David Watson spent eight years in practice in Suffolk, building up a small animal clinic, before beginning a career that spanned 22 years in the animal health industry. He has always had an interest in the media and communication and, following a chance conversation, switched from the pharma industry to a career in veterinary journalism. He is now the communications officer for the diocese of Truro
- British Veterinary Association
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MY heart had been set on becoming a veterinary surgeon from the age of eight or nine, when as a family we spent nearly all our summer holidays working on a Norfolk farm, turning our hands to whatever needed doing in order to earn our keep.
I increasingly spent time with the animals, especially the dairy cows, squeezing between them to fasten and unfasten their neck chains, fascinated by the chalked name boards above their heads – Daisy IX, Vera (she had horns and kicked), Ethel X, reflecting the passing of bovine generations – and mucking them out, staggering under the weight of huge slopping wheelbarrows.
Occasionally an Austin A30 would draw up outside the dairy and the relative peace of the cowshed would be disturbed by a cheerful broad Irish brogue. Peter the vet had arrived. And much to my amazement, any cows that were tied up at the time would begin to shake their heads vigorously. This phenomenon baffled me until one day I helped with a tuberculin test, when the penny dropped. The head shaking was a Pavlovian response simply to avoid the stabbing of the intradermal needle!
As I grew older and stronger, I became more and more involved with the management of the cattle (and the pigs, too) and I grew to see the care and real affection shown by stockmen and vet alike – animal husbandry as a way of life, not just a job; all tempered by firm handling and a patient, no-nonsense approach to life and death, balanced with the harsh realities of agricultural economics.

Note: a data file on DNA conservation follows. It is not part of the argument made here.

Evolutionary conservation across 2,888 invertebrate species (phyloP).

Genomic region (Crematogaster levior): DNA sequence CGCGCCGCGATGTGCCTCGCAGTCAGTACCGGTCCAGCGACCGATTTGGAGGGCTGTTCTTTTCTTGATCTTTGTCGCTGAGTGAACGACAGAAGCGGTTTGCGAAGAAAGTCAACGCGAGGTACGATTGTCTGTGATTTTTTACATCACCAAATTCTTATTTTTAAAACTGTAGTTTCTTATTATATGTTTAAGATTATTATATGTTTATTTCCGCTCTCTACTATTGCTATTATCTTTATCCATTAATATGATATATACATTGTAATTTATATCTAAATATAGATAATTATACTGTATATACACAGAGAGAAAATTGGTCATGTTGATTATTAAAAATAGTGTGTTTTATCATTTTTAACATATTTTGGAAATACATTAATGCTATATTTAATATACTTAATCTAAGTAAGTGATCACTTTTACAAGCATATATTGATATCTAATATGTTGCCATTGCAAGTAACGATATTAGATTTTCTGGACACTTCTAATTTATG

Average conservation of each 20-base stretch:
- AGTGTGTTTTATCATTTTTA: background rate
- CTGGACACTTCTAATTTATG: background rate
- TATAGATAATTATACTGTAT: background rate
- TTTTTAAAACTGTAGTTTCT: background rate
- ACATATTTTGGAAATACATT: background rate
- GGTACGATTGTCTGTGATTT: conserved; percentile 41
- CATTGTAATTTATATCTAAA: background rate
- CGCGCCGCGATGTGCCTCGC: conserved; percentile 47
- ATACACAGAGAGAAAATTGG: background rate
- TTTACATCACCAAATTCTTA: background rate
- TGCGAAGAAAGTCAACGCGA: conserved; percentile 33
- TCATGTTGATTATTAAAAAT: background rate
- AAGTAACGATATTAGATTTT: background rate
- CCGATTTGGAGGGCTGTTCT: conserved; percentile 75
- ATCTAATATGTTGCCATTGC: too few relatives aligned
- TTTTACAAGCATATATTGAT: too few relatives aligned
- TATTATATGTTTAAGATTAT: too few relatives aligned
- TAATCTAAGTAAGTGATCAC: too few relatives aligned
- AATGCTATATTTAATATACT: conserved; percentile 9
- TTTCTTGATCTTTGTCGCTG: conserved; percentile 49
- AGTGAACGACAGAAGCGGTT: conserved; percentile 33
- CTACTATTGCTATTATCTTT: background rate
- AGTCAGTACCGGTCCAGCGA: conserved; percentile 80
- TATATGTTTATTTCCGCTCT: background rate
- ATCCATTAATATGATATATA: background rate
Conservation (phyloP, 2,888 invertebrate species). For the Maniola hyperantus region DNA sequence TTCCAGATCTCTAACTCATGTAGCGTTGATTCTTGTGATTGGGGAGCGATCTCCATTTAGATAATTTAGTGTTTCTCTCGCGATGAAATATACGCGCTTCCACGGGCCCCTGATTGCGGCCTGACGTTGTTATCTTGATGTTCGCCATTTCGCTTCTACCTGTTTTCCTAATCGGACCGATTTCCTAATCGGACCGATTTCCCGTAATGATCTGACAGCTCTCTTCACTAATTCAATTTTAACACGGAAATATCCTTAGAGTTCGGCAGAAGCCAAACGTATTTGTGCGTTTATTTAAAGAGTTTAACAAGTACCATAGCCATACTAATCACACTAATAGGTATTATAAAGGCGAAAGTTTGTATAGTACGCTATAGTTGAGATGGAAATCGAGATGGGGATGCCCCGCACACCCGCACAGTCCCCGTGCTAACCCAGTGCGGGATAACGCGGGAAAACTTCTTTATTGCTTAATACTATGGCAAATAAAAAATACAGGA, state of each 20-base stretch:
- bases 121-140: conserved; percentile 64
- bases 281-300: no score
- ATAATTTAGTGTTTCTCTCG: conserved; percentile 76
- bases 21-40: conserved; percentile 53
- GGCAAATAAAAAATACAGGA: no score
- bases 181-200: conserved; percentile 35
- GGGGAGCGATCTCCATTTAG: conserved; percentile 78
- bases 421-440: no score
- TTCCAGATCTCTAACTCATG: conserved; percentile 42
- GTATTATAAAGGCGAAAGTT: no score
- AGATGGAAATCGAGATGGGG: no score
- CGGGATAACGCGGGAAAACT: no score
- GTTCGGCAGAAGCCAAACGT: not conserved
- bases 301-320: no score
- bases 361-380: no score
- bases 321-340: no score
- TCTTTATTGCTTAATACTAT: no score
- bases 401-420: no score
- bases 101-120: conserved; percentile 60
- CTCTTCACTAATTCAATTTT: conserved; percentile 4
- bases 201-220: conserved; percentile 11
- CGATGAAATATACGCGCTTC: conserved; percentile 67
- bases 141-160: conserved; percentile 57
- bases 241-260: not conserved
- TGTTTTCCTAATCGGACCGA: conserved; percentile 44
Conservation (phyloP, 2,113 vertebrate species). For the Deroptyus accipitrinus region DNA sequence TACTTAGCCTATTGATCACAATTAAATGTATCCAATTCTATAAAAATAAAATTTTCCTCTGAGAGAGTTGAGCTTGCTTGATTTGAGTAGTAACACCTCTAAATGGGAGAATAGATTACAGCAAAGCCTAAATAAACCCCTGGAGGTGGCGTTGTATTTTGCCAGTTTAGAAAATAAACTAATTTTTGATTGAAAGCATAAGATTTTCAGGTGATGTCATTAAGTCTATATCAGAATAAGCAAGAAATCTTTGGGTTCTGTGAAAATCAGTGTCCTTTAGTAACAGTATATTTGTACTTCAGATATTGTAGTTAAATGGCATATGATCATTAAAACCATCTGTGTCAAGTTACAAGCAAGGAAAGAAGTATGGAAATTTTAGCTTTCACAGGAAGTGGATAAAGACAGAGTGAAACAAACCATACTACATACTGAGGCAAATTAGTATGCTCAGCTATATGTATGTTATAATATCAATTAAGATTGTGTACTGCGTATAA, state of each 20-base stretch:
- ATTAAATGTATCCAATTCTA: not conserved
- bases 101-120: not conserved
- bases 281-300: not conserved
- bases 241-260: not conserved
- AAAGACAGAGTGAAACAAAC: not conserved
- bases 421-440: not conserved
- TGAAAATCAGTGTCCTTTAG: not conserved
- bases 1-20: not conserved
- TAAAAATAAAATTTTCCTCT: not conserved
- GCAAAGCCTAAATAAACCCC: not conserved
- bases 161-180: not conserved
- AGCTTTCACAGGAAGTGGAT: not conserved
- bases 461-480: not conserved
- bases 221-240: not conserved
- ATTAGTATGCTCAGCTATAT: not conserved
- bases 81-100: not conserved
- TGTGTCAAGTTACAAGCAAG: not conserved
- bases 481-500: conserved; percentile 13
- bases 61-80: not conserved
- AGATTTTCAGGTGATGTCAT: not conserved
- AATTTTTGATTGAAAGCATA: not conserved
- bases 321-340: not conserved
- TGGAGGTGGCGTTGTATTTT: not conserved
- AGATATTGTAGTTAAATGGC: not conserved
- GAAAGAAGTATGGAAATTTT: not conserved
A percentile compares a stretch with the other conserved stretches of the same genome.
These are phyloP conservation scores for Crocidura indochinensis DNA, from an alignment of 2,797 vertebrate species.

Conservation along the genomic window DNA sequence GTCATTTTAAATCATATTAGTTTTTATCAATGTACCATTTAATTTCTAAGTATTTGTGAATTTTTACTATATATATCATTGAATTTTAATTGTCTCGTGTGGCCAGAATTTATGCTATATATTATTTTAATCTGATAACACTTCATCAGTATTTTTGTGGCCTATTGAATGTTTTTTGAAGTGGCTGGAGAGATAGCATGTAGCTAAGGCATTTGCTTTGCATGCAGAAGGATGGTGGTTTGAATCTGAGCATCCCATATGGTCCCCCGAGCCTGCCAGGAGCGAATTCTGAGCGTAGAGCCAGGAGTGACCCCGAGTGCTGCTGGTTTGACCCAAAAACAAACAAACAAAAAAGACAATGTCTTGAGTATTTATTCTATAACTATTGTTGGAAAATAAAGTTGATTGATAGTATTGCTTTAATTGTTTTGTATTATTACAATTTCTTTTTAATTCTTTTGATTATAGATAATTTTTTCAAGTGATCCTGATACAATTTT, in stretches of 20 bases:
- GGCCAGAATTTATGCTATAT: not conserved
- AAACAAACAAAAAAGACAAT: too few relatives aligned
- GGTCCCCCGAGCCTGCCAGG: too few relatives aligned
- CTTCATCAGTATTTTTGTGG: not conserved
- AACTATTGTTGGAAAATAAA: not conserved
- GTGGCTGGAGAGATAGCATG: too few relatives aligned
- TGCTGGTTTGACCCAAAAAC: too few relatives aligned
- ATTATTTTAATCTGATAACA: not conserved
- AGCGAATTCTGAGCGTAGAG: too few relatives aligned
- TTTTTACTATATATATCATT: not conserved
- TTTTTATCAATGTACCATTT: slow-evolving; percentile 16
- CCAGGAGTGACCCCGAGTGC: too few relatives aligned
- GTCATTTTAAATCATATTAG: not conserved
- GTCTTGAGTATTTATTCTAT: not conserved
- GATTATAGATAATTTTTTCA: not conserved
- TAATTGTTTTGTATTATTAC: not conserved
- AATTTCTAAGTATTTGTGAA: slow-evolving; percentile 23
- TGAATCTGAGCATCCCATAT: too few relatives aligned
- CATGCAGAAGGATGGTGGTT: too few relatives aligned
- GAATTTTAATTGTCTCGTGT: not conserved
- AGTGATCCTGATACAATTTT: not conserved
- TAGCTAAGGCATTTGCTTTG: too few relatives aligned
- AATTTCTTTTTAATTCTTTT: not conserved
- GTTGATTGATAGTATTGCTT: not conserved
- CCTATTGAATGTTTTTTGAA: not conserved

Once my years passed from childhood into adolescence, the long summer holidays were spent ‘seeing practice’ with Peter and his practice partner, Bill – such that I had seen, smelt and done much that stood me in good stead as, in 1968, I set off to train at the Royal Veterinary College.
Fools rush in …
By that time, I had already learnt a lesson that has remained with me throughout my professional career – not only as a vet, but as a journalist and now, as a ‘bishop's minder’ – the value of pausing before leaping in to ‘do something’. The simple art of observation.
Bill had been a student of George F. Boddie at the Dick vet school and he introduced me to the good professor's textbook, ‘Diagnostic Methods in Veterinary Medicine’. It became my bible. It taught me an approach as reliant on the art as much as the science of veterinary medicine – something that I believe we are in danger of losing today.
If you are in a caring profession these days, there is an expectation from clients that you can fix anything; and this pressure is exacerbated by TV vet and human hospital series. Simple listening and observation does not make for good drama, diving in does. And when did you last hear the question asked of a technique – just because we can, does it necessarily mean we should?
Problem-solving and people
I am often asked the question ‘Don't you miss being in practice?’ My honest answer is ‘Yes, I do.’ And, quite candidly, that answer is at two levels – one I share with everyone, and one that, until now, I have always kept to myself.